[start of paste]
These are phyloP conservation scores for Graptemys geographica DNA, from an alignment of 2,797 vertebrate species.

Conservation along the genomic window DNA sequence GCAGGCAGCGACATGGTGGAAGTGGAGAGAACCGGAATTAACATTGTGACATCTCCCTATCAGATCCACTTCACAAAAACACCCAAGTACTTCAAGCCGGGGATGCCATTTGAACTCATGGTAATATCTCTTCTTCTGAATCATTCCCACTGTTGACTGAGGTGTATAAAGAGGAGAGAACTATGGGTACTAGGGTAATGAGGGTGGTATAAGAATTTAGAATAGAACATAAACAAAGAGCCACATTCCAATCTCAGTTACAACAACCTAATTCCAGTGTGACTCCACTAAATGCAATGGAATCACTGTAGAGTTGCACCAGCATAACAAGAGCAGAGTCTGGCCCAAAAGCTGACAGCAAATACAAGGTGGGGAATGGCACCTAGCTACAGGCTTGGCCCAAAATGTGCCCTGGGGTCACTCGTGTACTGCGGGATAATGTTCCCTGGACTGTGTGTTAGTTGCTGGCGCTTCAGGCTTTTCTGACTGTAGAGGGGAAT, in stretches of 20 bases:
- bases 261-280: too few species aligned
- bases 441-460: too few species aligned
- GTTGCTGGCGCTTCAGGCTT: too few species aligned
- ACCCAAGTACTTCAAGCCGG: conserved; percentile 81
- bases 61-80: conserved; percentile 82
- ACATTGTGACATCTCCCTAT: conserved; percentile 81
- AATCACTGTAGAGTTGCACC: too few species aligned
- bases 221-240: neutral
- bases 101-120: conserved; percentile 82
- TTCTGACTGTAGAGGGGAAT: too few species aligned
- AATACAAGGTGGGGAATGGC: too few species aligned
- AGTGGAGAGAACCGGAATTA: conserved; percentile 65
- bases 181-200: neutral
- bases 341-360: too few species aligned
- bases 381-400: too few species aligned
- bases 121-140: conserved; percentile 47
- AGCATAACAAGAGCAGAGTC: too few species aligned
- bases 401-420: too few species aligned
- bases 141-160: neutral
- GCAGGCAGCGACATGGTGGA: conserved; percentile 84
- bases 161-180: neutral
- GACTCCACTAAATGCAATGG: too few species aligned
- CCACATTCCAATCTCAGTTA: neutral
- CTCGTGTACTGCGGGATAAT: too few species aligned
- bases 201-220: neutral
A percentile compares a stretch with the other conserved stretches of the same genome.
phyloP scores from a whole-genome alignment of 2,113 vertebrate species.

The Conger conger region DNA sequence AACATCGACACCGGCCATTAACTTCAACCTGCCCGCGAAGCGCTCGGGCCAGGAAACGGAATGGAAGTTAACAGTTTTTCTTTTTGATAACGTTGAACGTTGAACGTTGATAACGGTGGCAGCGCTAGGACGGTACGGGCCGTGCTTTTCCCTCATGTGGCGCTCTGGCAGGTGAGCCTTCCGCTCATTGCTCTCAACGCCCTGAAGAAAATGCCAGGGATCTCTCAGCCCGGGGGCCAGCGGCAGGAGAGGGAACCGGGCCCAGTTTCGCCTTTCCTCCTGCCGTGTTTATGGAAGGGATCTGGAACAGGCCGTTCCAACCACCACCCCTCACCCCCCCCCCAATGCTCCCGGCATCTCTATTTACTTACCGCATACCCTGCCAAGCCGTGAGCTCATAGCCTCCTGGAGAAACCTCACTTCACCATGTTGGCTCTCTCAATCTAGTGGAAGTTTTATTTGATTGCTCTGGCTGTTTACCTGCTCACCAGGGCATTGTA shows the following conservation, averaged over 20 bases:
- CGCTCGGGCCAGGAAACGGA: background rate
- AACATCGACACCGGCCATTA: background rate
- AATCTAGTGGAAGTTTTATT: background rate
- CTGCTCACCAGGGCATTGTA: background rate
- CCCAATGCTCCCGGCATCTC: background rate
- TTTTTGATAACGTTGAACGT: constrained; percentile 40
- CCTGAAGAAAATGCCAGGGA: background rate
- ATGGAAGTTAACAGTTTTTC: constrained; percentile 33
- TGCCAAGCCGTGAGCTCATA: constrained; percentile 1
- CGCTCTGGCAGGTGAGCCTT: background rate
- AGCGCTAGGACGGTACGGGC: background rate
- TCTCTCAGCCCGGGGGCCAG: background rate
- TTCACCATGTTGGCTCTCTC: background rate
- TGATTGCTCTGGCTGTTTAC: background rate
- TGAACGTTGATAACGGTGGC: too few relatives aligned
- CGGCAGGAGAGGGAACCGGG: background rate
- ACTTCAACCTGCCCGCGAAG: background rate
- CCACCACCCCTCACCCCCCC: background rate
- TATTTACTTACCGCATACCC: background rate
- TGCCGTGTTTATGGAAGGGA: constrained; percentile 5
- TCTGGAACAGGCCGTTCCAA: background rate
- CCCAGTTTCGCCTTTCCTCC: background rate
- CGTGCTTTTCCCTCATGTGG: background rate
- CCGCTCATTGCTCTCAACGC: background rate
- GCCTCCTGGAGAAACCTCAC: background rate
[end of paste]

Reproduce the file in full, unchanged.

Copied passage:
These are phyloP conservation scores for Graptemys geographica DNA, from an alignment of 2,797 vertebrate species.

Conservation along the genomic window DNA sequence GCAGGCAGCGACATGGTGGAAGTGGAGAGAACCGGAATTAACATTGTGACATCTCCCTATCAGATCCACTTCACAAAAACACCCAAGTACTTCAAGCCGGGGATGCCATTTGAACTCATGGTAATATCTCTTCTTCTGAATCATTCCCACTGTTGACTGAGGTGTATAAAGAGGAGAGAACTATGGGTACTAGGGTAATGAGGGTGGTATAAGAATTTAGAATAGAACATAAACAAAGAGCCACATTCCAATCTCAGTTACAACAACCTAATTCCAGTGTGACTCCACTAAATGCAATGGAATCACTGTAGAGTTGCACCAGCATAACAAGAGCAGAGTCTGGCCCAAAAGCTGACAGCAAATACAAGGTGGGGAATGGCACCTAGCTACAGGCTTGGCCCAAAATGTGCCCTGGGGTCACTCGTGTACTGCGGGATAATGTTCCCTGGACTGTGTGTTAGTTGCTGGCGCTTCAGGCTTTTCTGACTGTAGAGGGGAAT, in stretches of 20 bases:
- bases 261-280: too few species aligned
- bases 441-460: too few species aligned
- GTTGCTGGCGCTTCAGGCTT: too few species aligned
- ACCCAAGTACTTCAAGCCGG: conserved; percentile 81
- bases 61-80: conserved; percentile 82
- ACATTGTGACATCTCCCTAT: conserved; percentile 81
- AATCACTGTAGAGTTGCACC: too few species aligned
- bases 221-240: neutral
- bases 101-120: conserved; percentile 82
- TTCTGACTGTAGAGGGGAAT: too few species aligned
- AATACAAGGTGGGGAATGGC: too few species aligned
- AGTGGAGAGAACCGGAATTA: conserved; percentile 65
- bases 181-200: neutral
- bases 341-360: too few species aligned
- bases 381-400: too few species aligned
- bases 121-140: conserved; percentile 47
- AGCATAACAAGAGCAGAGTC: too few species aligned
- bases 401-420: too few species aligned
- bases 141-160: neutral
- GCAGGCAGCGACATGGTGGA: conserved; percentile 84
- bases 161-180: neutral
- GACTCCACTAAATGCAATGG: too few species aligned
- CCACATTCCAATCTCAGTTA: neutral
- CTCGTGTACTGCGGGATAAT: too few species aligned
- bases 201-220: neutral
A percentile compares a stretch with the other conserved stretches of the same genome.
phyloP scores from a whole-genome alignment of 2,113 vertebrate species.

The Conger conger region DNA sequence AACATCGACACCGGCCATTAACTTCAACCTGCCCGCGAAGCGCTCGGGCCAGGAAACGGAATGGAAGTTAACAGTTTTTCTTTTTGATAACGTTGAACGTTGAACGTTGATAACGGTGGCAGCGCTAGGACGGTACGGGCCGTGCTTTTCCCTCATGTGGCGCTCTGGCAGGTGAGCCTTCCGCTCATTGCTCTCAACGCCCTGAAGAAAATGCCAGGGATCTCTCAGCCCGGGGGCCAGCGGCAGGAGAGGGAACCGGGCCCAGTTTCGCCTTTCCTCCTGCCGTGTTTATGGAAGGGATCTGGAACAGGCCGTTCCAACCACCACCCCTCACCCCCCCCCCAATGCTCCCGGCATCTCTATTTACTTACCGCATACCCTGCCAAGCCGTGAGCTCATAGCCTCCTGGAGAAACCTCACTTCACCATGTTGGCTCTCTCAATCTAGTGGAAGTTTTATTTGATTGCTCTGGCTGTTTACCTGCTCACCAGGGCATTGTA shows the following conservation, averaged over 20 bases:
- CGCTCGGGCCAGGAAACGGA: background rate
- AACATCGACACCGGCCATTA: background rate
- AATCTAGTGGAAGTTTTATT: background rate
- CTGCTCACCAGGGCATTGTA: background rate
- CCCAATGCTCCCGGCATCTC: background rate
- TTTTTGATAACGTTGAACGT: constrained; percentile 40
- CCTGAAGAAAATGCCAGGGA: background rate
- ATGGAAGTTAACAGTTTTTC: constrained; percentile 33
- TGCCAAGCCGTGAGCTCATA: constrained; percentile 1
- CGCTCTGGCAGGTGAGCCTT: background rate
- AGCGCTAGGACGGTACGGGC: background rate
- TCTCTCAGCCCGGGGGCCAG: background rate
- TTCACCATGTTGGCTCTCTC: background rate
- TGATTGCTCTGGCTGTTTAC: background rate
- TGAACGTTGATAACGGTGGC: too few relatives aligned
- CGGCAGGAGAGGGAACCGGG: background rate
- ACTTCAACCTGCCCGCGAAG: background rate
- CCACCACCCCTCACCCCCCC: background rate
- TATTTACTTACCGCATACCC: background rate
- TGCCGTGTTTATGGAAGGGA: constrained; percentile 5
- TCTGGAACAGGCCGTTCCAA: background rate
- CCCAGTTTCGCCTTTCCTCC: background rate
- CGTGCTTTTCCCTCATGTGG: background rate
- CCGCTCATTGCTCTCAACGC: background rate
- GCCTCCTGGAGAAACCTCAC: background rate